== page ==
Five network tricks for Linux on S/390 systems
Feb 16, 2009, 14:03 (0 Talkback[s])
(Other stories by Anjali Gupta)
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"Linux is a very useful operating system for the IBM
S/390 platform (also referred to as System z) because it
consolidates connectivity among legacy, Linux, and middleware
applications such as Web, mail, application servers, firewalls,
etc. By working as a "native" operating system, Linux leverages all
the hardware capability of the S/390 platform.
"This article shares five troubleshooting tips to counter the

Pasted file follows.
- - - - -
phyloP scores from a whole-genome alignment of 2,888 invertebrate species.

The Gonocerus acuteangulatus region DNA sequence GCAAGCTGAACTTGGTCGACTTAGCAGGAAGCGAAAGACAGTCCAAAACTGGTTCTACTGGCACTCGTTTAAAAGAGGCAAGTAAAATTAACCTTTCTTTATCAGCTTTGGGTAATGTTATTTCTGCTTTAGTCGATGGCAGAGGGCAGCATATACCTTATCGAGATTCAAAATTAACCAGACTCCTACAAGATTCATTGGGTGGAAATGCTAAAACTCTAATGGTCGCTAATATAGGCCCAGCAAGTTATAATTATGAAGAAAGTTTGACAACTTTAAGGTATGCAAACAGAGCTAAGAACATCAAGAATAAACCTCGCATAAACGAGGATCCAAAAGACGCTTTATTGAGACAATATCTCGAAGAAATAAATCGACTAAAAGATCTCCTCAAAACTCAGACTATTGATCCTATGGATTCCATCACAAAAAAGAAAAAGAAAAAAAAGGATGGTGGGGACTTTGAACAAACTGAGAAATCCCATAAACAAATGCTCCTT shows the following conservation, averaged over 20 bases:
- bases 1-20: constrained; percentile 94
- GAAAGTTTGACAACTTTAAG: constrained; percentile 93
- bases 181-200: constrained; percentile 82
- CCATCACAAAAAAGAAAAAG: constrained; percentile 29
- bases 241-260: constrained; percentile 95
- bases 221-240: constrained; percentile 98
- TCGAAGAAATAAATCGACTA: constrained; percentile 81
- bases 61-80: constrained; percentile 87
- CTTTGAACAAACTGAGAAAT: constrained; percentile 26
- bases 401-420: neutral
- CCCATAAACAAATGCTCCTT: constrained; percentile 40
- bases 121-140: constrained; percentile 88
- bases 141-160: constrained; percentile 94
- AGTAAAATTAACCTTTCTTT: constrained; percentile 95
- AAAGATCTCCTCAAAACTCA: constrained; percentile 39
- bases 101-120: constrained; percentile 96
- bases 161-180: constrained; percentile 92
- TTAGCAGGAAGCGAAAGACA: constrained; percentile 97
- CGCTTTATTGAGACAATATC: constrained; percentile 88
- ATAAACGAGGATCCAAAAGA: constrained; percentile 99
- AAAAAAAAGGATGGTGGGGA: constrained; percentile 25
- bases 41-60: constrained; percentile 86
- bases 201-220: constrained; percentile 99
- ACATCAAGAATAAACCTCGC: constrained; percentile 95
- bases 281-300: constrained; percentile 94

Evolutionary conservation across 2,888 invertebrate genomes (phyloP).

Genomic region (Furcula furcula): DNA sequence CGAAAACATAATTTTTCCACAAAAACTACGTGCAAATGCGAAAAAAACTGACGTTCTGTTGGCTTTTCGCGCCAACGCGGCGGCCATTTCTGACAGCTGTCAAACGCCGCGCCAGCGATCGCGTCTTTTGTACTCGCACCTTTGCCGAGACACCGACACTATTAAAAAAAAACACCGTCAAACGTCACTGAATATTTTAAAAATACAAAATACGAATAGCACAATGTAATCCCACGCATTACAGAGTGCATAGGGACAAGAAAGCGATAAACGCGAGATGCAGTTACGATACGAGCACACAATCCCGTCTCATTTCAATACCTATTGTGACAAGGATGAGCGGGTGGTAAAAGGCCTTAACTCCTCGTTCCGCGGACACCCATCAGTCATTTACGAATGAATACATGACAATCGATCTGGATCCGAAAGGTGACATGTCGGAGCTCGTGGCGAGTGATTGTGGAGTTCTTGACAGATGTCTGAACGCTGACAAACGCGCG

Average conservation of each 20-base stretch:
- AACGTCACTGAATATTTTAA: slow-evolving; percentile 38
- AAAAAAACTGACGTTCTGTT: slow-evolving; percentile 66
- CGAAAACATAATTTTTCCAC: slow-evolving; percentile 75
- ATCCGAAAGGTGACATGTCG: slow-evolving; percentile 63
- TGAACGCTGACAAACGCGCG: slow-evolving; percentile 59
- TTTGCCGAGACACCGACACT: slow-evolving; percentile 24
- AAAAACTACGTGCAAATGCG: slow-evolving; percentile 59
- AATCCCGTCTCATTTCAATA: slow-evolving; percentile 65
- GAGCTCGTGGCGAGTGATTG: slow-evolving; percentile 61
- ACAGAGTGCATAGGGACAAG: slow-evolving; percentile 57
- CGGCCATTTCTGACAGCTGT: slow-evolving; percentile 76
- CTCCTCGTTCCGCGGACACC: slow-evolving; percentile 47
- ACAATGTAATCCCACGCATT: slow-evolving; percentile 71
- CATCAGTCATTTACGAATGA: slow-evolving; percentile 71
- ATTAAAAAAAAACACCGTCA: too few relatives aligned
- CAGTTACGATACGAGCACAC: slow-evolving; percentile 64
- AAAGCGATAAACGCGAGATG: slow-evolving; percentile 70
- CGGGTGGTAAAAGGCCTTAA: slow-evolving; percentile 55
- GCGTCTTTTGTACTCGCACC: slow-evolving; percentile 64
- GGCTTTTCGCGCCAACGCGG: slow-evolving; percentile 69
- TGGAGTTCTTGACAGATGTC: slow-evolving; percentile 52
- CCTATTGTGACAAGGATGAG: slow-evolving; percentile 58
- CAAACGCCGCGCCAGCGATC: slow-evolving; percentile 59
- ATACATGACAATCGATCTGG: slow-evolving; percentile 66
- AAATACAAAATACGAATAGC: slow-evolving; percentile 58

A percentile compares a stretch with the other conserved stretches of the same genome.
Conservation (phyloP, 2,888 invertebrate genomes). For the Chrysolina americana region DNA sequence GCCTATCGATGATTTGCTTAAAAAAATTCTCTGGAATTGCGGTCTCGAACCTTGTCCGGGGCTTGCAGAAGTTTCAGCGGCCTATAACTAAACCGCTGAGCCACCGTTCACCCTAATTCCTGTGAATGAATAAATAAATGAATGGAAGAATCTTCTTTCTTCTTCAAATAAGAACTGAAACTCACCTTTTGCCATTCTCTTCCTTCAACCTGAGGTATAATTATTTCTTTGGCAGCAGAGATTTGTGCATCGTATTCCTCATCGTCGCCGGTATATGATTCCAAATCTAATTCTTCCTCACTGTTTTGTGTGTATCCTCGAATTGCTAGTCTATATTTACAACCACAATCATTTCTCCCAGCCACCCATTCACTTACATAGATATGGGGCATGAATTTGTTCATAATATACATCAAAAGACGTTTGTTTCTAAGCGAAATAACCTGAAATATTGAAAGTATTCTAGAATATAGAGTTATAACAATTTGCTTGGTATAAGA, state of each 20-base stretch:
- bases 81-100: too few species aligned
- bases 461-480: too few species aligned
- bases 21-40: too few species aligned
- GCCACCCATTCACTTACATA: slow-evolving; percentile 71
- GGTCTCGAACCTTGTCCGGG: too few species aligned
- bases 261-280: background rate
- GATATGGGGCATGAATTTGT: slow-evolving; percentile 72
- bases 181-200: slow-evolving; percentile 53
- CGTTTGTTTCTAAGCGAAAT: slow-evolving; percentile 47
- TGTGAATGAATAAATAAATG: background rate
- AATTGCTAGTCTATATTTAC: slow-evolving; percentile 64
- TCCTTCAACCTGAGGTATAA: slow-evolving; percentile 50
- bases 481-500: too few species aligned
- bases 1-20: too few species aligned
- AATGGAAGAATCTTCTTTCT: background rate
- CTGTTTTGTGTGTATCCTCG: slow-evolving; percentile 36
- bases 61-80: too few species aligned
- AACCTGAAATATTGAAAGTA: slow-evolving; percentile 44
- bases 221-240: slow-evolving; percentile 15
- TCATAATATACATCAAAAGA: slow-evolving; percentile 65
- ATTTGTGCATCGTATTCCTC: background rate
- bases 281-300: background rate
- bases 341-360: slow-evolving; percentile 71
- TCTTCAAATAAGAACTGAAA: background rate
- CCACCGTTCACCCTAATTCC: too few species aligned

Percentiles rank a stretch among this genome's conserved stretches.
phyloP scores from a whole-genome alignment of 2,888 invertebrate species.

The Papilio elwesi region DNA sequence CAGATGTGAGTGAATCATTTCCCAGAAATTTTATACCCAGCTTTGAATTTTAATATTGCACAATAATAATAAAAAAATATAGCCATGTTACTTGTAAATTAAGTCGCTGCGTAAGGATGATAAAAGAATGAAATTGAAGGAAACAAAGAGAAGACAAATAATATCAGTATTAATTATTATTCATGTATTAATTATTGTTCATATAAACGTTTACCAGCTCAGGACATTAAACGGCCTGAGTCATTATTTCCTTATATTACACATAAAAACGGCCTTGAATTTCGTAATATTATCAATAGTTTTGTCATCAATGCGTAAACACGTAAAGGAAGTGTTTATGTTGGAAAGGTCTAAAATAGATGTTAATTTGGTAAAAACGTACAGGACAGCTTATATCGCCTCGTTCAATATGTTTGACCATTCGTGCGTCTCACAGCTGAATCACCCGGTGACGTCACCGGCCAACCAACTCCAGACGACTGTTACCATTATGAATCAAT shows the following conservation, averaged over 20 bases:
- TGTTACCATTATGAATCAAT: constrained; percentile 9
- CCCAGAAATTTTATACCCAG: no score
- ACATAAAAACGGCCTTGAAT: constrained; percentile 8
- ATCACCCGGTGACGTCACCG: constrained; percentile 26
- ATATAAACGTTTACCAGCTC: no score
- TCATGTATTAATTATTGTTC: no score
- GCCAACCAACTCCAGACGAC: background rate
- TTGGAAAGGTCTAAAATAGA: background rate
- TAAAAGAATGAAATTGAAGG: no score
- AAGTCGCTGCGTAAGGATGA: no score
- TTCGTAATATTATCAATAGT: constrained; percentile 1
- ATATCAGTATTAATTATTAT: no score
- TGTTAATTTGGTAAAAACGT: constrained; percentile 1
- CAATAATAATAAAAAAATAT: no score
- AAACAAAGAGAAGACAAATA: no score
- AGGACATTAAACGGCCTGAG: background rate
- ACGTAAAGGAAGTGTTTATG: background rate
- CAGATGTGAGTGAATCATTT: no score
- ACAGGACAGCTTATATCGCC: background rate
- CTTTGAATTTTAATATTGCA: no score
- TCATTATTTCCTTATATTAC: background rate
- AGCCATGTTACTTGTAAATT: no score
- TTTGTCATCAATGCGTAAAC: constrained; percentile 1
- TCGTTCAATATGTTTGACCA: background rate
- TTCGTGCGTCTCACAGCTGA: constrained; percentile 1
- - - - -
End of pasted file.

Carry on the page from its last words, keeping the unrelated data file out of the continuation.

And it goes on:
various problems that can arise when you bring up a Linux system on
a System z series machine:
- Surviving a Martian invasion: Martians messages are the packets
with sources that don't have any known route.
- Disciplining network services on restart: Sometimes when
bringing up the Linux image on an LPAR, the service just doesn't
- Intercepting corruption to your file system on shutdown: There
are three ways shutdown can lead your file system astray.
- Making the most of cio_ignore: Or, how to shorten your list of
"must sense and analyze" boot path devices.
- Keeping Virtual LAN from being a pain in the flash: By looking
for the physical installation files.
"This article refers to various versions of SUSE Linux, so as a
bonus tip, I'll shed some light on a few bugs in different versions
of SUSE and give you a workaround for those bugs."